Promising Evidence that a Comprehensive Approach is Effective
In Maryland, the State Department of Education has evaluated the readiness of kindergarten students at Judy Centers, comparing those students who received Judy Center services prior to their kindergarten year with their kindergarten peers who did not participate in the Centers’ pre-K programs. Across the state, the MSDE has trained kindergarten teachers how to document their daily observations, collect work samples from their students, and use age-appropriate guidelines to determine if kindergarten students are proficient in seven domains: personal and social development, language and literacy, mathematical thinking, scientific thinking, social studies, the arts, and physical development. Known as the Maryland Model for School Readiness (MMSR) the assessment is designed to provide parents, teachers, and early childhood education providers with a common understanding of what children should know and be able to do upon entering school. MMSR data for children who received Judy Center services prior to their kindergarten year were compared with data for children who had not received those services. In the consecutive school years of 2003 to 2005, the MMSR data showed that economically disadvantaged children (those who qualify for free and reduced-priced meals) with prior Judy Center experience were significantly more successful in terms of readiness for school than disadvantaged children without such experience . In 2005, the percentage of ELL kindergartners with prior Judy Center experience who were fully ready for school (88 percent) exceeded not only the other ELL children in the Centers, but also the Centers’ kindergarten population overall.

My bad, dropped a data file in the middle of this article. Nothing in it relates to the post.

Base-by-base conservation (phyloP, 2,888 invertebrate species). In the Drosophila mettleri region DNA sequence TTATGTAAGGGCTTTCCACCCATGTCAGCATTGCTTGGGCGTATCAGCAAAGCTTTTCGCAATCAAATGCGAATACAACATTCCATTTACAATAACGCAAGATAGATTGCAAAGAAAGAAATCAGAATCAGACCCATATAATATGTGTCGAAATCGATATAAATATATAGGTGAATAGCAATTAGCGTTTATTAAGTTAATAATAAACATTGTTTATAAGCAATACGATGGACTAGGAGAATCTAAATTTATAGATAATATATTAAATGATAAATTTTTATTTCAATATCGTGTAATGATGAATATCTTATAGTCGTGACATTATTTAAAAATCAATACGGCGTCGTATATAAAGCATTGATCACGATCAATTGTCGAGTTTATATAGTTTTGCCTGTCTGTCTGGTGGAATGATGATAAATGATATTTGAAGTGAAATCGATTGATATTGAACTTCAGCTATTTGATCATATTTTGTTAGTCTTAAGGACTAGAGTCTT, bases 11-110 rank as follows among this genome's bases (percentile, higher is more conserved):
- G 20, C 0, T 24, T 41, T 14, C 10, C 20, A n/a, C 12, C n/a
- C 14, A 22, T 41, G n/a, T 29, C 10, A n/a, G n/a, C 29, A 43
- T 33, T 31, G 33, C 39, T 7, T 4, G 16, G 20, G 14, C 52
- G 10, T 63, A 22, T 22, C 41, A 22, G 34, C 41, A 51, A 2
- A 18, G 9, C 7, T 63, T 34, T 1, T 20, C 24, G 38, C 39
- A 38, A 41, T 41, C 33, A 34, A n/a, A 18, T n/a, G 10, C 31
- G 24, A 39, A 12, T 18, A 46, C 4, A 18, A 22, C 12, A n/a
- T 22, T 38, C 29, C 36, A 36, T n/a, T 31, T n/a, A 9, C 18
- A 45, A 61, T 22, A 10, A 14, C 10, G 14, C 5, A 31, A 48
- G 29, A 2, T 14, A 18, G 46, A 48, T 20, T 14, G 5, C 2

Additionally, five centers in the Bounce Learning Network participated in an implementation study during the 2007-2008 school year, conducted by the Frank Porter Graham Child Development Institute (FPG Child Development Institute), that looked at data for areas of school readiness, vocabulary, social and emotional skills, and classroom quality. Using the Bracken Basic Concepts Scale, which measures comprehension of concepts such as sequence, letters, and colors, the study revealed that students who joined Educare Centers between birth and age two not only outperformed those who attended the Centers for shorter periods, but also the national performance average for all kindergarten students. Similarly, when evaluated for vocabulary on a standardized measure of reading readiness, Educare students with three to five years experience averaged scores of 99.2, just below the national mean for all children.
Both the Judy Centers and Bounce Learning Networks are continuing their evaluation efforts. MSDE expects to release new data on the performance of Judy Center students this fall. The FPG Child Development Institute is continuing to follow children in the Educare Centers and is in the early stages of planning for a future randomized control study of the Educare model.
Helping State Policymakers Do Right by At-Risk Birth to Five Year Olds